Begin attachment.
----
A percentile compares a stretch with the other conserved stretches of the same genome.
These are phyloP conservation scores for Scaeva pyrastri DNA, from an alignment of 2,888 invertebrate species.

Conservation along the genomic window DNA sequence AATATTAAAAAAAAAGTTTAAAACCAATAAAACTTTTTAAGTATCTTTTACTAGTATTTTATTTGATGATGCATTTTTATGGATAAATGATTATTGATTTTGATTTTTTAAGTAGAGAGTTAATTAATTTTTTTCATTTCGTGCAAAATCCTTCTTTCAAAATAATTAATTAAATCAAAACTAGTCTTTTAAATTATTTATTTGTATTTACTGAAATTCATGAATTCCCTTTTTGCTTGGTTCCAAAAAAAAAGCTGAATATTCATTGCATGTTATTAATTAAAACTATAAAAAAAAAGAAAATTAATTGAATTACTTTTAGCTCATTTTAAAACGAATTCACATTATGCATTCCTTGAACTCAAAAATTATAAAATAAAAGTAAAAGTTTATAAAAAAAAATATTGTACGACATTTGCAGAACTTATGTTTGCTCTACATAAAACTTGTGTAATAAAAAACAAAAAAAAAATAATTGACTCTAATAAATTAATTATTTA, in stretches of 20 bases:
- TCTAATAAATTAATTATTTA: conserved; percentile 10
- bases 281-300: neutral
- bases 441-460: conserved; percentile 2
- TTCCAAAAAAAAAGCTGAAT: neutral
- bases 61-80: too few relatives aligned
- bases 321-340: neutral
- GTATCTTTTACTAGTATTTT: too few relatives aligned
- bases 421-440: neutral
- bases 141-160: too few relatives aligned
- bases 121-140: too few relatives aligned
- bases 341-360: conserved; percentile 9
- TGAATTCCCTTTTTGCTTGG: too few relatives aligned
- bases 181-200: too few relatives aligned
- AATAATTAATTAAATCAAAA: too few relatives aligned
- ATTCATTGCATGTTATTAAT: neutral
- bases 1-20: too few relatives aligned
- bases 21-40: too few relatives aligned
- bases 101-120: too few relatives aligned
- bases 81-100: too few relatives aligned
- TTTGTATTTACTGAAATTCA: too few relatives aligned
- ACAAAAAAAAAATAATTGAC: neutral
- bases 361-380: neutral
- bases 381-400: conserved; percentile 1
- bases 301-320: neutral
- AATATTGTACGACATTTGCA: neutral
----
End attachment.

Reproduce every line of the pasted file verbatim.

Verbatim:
A percentile compares a stretch with the other conserved stretches of the same genome.
These are phyloP conservation scores for Scaeva pyrastri DNA, from an alignment of 2,888 invertebrate species.

Conservation along the genomic window DNA sequence AATATTAAAAAAAAAGTTTAAAACCAATAAAACTTTTTAAGTATCTTTTACTAGTATTTTATTTGATGATGCATTTTTATGGATAAATGATTATTGATTTTGATTTTTTAAGTAGAGAGTTAATTAATTTTTTTCATTTCGTGCAAAATCCTTCTTTCAAAATAATTAATTAAATCAAAACTAGTCTTTTAAATTATTTATTTGTATTTACTGAAATTCATGAATTCCCTTTTTGCTTGGTTCCAAAAAAAAAGCTGAATATTCATTGCATGTTATTAATTAAAACTATAAAAAAAAAGAAAATTAATTGAATTACTTTTAGCTCATTTTAAAACGAATTCACATTATGCATTCCTTGAACTCAAAAATTATAAAATAAAAGTAAAAGTTTATAAAAAAAAATATTGTACGACATTTGCAGAACTTATGTTTGCTCTACATAAAACTTGTGTAATAAAAAACAAAAAAAAAATAATTGACTCTAATAAATTAATTATTTA, in stretches of 20 bases:
- TCTAATAAATTAATTATTTA: conserved; percentile 10
- bases 281-300: neutral
- bases 441-460: conserved; percentile 2
- TTCCAAAAAAAAAGCTGAAT: neutral
- bases 61-80: too few relatives aligned
- bases 321-340: neutral
- GTATCTTTTACTAGTATTTT: too few relatives aligned
- bases 421-440: neutral
- bases 141-160: too few relatives aligned
- bases 121-140: too few relatives aligned
- bases 341-360: conserved; percentile 9
- TGAATTCCCTTTTTGCTTGG: too few relatives aligned
- bases 181-200: too few relatives aligned
- AATAATTAATTAAATCAAAA: too few relatives aligned
- ATTCATTGCATGTTATTAAT: neutral
- bases 1-20: too few relatives aligned
- bases 21-40: too few relatives aligned
- bases 101-120: too few relatives aligned
- bases 81-100: too few relatives aligned
- TTTGTATTTACTGAAATTCA: too few relatives aligned
- ACAAAAAAAAAATAATTGAC: neutral
- bases 361-380: neutral
- bases 381-400: conserved; percentile 1
- bases 301-320: neutral
- AATATTGTACGACATTTGCA: neutral